Blue Chair Productions is a breath of fresh air in the Anchorage theatre community. Each production company and black box theatre group has their own vibe and style, and it seems the Blue Chair has cornered the market on thoughtful and emotional entertainment. In their newest production, Ugly Lies the Bone, written by Lindsey Ferrentino and directed by Ryan Buen, the audience is taken on a journey exploring the world of a soldier that has returned from her third tour of Afghanistan but must enter a world where she is still constantly at war.
Newly discharged soldier Jess has finally returned to her Florida hometown. She brings with her not only vivid memories of Afghanistan, but painful burns that have left her physically and emotionally scarred. Jess soon realizes that things at home have changed even more than she has. Through the use of virtual reality video game therapy, she builds a breathtaking new world where she can escape her pain. As Jess advances farther in the game, she begins to restore her relationships, her life, and, slowly, herself.
The very simple set did not change during the 90-minute production, and it did not need to. The use of four projectors made changes in location seamless and kept the production engaging and interesting. Projection designer Ryan Anderson made this possible, and he continues to be a great asset to the arts community in this town. Costumes by Brighton Coggins and makeup design by Erin Dagon Mitchell and assistant Olivia Carman were also very helpful in bringing this story to life.
Colby Bleicher as Jess has delivered a performance in this piece that needs to be studied. The pain that she shows on stage is authentic in every way. Convincing an audience that you are in physical pain constantly is not an easy feat and Bleicher succeeds with every movement. To convince a viewer that you are also tortured mentally is even more difficult because it cannot be done with body movement, but again this actress convinced all spectators of the truth of the character.
The person that I brought to the show with me has been to Afghanistan and also lived through many of the things that this character experienced and remarked that he felt like he saw himself in the performance. Bleicher should count this among some of the best work she has ever done. From the dry, sarcastic one-liner that she delivered to the loud, emotional angry moments, each word was delivered from the center of her being. Her performance was captivating and heartbreaking. She hardly leaves the stage and stays in character the entire time. I wish that I had more space to talk about how impressed I was with her work, but I know that I will never miss another moment of seeing this artist on stage.
With a performer as strong as Bleicher the rest of the cast needed to be able to deliver equally evocative performances, and they all delivered in the best way. The character of Kacie, the sister of Jess, was played by Stephanie Leigh with a fragile strength that is beautiful. While her character annoyed me at first, she brought me in deeper with each revelation. I understood her journey and it also rang true.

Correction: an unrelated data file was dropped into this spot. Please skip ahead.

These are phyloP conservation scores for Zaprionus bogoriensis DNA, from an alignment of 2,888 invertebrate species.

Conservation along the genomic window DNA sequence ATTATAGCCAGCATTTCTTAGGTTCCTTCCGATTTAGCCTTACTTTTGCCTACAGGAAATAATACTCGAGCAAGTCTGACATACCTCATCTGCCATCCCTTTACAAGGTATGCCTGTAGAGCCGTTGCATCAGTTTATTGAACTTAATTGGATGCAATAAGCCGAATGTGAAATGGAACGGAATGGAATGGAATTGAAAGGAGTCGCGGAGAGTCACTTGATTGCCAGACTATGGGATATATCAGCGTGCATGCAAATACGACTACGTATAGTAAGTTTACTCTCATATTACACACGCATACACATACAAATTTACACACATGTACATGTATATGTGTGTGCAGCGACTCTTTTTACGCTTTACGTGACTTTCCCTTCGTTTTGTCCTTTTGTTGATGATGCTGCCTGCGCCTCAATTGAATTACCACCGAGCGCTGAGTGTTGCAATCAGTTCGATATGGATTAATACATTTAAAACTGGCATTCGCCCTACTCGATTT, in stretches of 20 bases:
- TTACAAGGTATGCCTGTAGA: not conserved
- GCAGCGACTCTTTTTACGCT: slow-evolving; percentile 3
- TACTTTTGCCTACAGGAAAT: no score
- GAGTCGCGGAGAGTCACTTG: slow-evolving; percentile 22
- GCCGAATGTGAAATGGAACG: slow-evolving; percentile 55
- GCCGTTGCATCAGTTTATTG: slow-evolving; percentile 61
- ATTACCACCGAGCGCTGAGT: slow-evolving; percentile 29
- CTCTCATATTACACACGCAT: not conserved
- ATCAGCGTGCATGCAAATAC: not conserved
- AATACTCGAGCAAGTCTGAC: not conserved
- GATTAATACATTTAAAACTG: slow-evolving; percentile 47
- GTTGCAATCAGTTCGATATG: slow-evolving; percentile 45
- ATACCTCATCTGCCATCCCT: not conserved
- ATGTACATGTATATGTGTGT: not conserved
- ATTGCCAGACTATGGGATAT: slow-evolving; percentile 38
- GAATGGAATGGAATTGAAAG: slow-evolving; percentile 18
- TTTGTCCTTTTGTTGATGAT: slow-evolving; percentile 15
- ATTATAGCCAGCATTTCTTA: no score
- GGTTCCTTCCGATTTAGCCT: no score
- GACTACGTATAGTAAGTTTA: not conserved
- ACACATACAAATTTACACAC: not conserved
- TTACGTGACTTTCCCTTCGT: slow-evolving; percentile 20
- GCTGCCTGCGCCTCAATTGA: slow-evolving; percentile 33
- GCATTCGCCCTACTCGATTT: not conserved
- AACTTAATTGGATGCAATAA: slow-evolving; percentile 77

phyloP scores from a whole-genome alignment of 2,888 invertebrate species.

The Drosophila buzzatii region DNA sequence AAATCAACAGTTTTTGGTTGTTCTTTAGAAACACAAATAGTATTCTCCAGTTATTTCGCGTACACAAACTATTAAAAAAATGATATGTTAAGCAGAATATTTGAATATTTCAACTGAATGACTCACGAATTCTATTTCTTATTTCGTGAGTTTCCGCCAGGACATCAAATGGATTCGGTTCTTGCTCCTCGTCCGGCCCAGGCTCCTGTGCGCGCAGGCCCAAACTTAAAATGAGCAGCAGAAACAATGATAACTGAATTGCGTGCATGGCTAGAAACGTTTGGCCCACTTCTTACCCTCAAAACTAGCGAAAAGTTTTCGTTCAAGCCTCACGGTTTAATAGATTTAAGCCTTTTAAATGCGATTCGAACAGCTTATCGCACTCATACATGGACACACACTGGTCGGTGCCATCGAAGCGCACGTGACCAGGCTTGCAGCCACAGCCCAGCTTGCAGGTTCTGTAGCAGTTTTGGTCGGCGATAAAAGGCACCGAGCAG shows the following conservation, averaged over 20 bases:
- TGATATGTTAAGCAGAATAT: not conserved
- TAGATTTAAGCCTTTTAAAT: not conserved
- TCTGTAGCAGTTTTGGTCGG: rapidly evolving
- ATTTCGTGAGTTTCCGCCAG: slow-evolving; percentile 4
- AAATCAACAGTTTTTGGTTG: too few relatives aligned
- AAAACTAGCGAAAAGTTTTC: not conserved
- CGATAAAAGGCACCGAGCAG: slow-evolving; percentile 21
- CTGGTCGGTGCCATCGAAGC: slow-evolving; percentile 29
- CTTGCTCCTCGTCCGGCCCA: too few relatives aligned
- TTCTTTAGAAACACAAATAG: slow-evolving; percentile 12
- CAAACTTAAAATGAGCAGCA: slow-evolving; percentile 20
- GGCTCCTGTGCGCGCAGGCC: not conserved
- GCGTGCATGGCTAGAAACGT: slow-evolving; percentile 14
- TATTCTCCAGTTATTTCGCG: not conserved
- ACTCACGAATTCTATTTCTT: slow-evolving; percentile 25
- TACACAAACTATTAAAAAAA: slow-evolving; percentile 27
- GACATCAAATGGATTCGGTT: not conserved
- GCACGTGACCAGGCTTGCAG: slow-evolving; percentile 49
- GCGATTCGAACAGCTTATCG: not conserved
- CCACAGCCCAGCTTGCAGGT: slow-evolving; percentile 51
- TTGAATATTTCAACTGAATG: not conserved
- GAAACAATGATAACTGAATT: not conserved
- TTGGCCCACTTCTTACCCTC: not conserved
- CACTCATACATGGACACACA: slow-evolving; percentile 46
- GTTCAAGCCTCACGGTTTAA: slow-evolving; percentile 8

Each of the characters reveals more of themselves through the show similar to how we view people in our everyday lives. The most apparent of these changes happen as we get to know the two men in each of the women’s lives. Stevie is the ex-boyfriend of Jess who starts appearing as socially awkward and inept until we discover that his war is settling for someone that is not the person that he actually wants to be with. Jesse Alleva is charming and sweet and is the perfect person to play the gas station clerk that has never lost a torch for his first love. Kelvin, boyfriend of Kacie, played by Kevin Keith, is entirely unlikeable from the first moment that we see him on stage. Character choices like talking with his mouth full, talking over people, and being obnoxious create a persona that most people would find intolerable, and it is easy to understand why Jess does not trust him. There is a visible character arc the further the audience went into the performance and by the end we understand why Kacie would choose this person to be her partner.
The final character in this ensemble piece is never seen. It is the voice of the therapist who helps Jess with her virtual reality therapy is Kimberly LeClair and I was thoroughly impressed with her voice over ability. She conveyed emotion and empathy through just her vocal work and her tone was beautiful the entire time.
Ryan Buen took on the mantle of not only director, but also lighting and sound design for Ugly Lies the Bone and it is clear that he executed his vision completely. With assistance from Anderson on projections, he created a world for his characters that existed at a tangible level. His choice of actors and the performances that he pulled out of each of them needs to be commended. I, for one, am very excited to see what else comes from his endeavors.
This play was a bold choice from Blue Chair productions but also extremely topical and needed. Trauma is a constant conversation in many circles, and I am sure that this production caused many who viewed it to confront memories and emotions from their past. This is what good art should do. It should be created from deep feelings and inspire them in those that view it.
Blue Chair Productions has carved out a needed space for themselves in the world of performance and I am grateful to be able to view their work.